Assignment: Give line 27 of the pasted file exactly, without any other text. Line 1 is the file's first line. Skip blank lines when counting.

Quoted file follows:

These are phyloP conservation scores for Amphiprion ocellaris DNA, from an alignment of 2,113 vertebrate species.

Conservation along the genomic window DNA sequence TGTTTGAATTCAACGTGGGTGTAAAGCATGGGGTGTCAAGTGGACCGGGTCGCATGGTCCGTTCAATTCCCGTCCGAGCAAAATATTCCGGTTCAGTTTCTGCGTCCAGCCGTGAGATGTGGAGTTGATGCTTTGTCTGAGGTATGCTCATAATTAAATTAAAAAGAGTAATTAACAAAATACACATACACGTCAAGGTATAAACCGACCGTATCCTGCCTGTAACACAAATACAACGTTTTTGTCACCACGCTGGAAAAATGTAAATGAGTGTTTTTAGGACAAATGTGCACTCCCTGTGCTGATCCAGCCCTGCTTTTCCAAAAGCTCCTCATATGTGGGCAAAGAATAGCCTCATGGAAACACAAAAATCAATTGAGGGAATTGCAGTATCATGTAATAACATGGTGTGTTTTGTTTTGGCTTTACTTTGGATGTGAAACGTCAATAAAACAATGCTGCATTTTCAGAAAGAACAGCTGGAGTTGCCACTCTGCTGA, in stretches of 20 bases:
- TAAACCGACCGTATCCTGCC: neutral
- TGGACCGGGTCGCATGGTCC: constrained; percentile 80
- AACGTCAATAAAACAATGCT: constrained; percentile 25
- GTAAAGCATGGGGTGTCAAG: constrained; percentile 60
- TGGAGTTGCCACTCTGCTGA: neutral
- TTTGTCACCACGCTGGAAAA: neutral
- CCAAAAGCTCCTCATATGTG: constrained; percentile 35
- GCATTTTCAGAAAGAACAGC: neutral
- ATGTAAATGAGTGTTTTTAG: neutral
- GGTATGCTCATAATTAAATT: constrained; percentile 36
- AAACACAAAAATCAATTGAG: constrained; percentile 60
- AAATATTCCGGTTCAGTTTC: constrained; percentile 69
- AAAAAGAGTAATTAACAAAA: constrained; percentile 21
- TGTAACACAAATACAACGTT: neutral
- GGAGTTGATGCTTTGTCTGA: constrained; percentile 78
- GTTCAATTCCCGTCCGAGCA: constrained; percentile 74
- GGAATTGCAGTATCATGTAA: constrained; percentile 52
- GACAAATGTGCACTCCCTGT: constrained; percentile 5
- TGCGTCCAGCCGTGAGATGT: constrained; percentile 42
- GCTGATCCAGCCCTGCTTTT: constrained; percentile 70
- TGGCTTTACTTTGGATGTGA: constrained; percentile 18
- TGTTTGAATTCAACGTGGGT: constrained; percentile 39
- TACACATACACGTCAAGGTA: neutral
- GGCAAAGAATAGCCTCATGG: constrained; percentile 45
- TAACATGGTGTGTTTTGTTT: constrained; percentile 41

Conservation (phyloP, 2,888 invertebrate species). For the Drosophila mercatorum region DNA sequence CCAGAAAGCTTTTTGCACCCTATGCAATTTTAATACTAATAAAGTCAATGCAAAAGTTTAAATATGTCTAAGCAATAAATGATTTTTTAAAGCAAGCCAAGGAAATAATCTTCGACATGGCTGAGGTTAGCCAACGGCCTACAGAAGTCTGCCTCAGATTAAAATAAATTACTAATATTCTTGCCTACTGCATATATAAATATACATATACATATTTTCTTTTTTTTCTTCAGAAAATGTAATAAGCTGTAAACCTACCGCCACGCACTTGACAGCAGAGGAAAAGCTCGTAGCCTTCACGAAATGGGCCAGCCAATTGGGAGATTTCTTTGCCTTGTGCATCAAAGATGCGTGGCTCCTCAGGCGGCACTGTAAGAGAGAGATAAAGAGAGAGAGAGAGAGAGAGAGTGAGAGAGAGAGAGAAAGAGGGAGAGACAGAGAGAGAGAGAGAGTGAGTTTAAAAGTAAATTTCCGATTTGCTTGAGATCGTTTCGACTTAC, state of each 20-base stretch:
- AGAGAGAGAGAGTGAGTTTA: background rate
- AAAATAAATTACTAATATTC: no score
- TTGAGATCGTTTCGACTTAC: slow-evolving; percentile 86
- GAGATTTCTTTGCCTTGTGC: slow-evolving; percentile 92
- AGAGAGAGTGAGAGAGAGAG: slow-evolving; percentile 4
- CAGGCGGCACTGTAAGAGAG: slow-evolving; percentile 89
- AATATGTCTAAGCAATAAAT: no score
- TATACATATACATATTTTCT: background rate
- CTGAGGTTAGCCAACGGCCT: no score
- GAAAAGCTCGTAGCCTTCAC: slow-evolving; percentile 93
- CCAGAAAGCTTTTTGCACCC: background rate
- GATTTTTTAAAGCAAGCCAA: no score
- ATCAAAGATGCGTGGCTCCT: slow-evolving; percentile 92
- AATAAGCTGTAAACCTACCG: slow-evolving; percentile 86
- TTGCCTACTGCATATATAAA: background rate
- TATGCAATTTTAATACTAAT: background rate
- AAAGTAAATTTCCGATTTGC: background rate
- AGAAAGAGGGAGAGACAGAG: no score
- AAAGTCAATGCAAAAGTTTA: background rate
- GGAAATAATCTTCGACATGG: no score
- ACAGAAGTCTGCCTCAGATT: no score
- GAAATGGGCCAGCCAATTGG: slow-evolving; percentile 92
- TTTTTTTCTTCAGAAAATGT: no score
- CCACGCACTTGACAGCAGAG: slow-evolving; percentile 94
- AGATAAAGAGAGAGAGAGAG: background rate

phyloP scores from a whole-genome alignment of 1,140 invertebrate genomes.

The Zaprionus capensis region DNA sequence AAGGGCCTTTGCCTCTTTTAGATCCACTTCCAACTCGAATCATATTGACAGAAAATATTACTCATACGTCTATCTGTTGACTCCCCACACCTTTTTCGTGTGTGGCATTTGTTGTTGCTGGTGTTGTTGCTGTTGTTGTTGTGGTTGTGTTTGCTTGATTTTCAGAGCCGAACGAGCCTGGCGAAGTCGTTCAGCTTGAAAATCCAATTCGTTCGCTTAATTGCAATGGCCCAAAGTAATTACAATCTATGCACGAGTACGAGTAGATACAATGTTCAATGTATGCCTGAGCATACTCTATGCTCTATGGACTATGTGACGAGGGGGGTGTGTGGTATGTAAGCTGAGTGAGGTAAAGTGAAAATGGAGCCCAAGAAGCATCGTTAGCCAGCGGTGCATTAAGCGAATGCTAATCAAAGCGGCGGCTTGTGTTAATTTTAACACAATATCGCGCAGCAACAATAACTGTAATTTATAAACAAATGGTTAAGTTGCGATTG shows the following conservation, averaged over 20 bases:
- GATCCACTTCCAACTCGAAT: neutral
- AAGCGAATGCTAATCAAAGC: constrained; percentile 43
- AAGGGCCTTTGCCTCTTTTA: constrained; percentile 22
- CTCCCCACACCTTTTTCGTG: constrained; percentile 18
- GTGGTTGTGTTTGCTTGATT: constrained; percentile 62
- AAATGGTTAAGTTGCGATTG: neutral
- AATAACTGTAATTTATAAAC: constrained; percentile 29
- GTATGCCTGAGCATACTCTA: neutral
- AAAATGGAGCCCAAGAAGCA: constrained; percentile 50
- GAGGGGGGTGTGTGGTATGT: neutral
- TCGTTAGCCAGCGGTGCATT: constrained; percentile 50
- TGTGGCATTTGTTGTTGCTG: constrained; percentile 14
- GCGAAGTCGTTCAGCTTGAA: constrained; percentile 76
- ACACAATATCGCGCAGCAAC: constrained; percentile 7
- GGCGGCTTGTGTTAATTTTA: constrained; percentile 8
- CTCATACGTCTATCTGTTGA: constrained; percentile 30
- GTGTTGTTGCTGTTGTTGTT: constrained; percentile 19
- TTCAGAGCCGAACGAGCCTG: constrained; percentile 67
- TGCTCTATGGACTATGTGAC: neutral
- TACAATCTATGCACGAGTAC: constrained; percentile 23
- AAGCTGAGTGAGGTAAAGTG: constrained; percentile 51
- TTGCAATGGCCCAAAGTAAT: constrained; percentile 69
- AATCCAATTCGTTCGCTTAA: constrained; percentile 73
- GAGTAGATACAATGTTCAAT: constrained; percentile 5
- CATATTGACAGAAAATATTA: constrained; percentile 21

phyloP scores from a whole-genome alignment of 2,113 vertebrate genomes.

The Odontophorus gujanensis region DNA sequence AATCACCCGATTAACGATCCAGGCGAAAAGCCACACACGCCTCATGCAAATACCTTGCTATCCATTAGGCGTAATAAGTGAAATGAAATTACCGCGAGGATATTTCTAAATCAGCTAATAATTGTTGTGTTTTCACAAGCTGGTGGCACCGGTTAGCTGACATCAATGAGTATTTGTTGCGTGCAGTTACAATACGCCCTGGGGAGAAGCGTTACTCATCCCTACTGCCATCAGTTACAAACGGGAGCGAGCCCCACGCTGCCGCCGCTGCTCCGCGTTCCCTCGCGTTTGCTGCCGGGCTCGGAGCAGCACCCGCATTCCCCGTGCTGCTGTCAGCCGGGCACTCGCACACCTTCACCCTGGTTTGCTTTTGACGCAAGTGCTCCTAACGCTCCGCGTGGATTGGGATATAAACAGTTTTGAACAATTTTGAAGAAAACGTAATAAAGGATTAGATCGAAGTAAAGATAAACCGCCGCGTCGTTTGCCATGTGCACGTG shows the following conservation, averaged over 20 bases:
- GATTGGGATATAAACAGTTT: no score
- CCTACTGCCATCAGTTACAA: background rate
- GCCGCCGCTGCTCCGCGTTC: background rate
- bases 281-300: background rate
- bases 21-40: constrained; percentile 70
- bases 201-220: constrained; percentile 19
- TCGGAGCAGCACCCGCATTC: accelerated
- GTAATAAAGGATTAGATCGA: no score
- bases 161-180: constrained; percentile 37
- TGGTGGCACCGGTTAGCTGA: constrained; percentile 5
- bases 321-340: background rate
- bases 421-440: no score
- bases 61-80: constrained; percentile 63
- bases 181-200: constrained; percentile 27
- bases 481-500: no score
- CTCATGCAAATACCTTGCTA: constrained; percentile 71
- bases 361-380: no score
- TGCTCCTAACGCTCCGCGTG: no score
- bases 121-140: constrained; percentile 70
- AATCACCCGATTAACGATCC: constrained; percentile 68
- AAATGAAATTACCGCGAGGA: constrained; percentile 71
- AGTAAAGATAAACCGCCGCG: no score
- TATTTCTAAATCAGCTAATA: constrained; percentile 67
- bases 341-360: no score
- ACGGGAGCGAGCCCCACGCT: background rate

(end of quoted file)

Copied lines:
- TAACATGGTGTGTTTTGTTT: constrained; percentile 41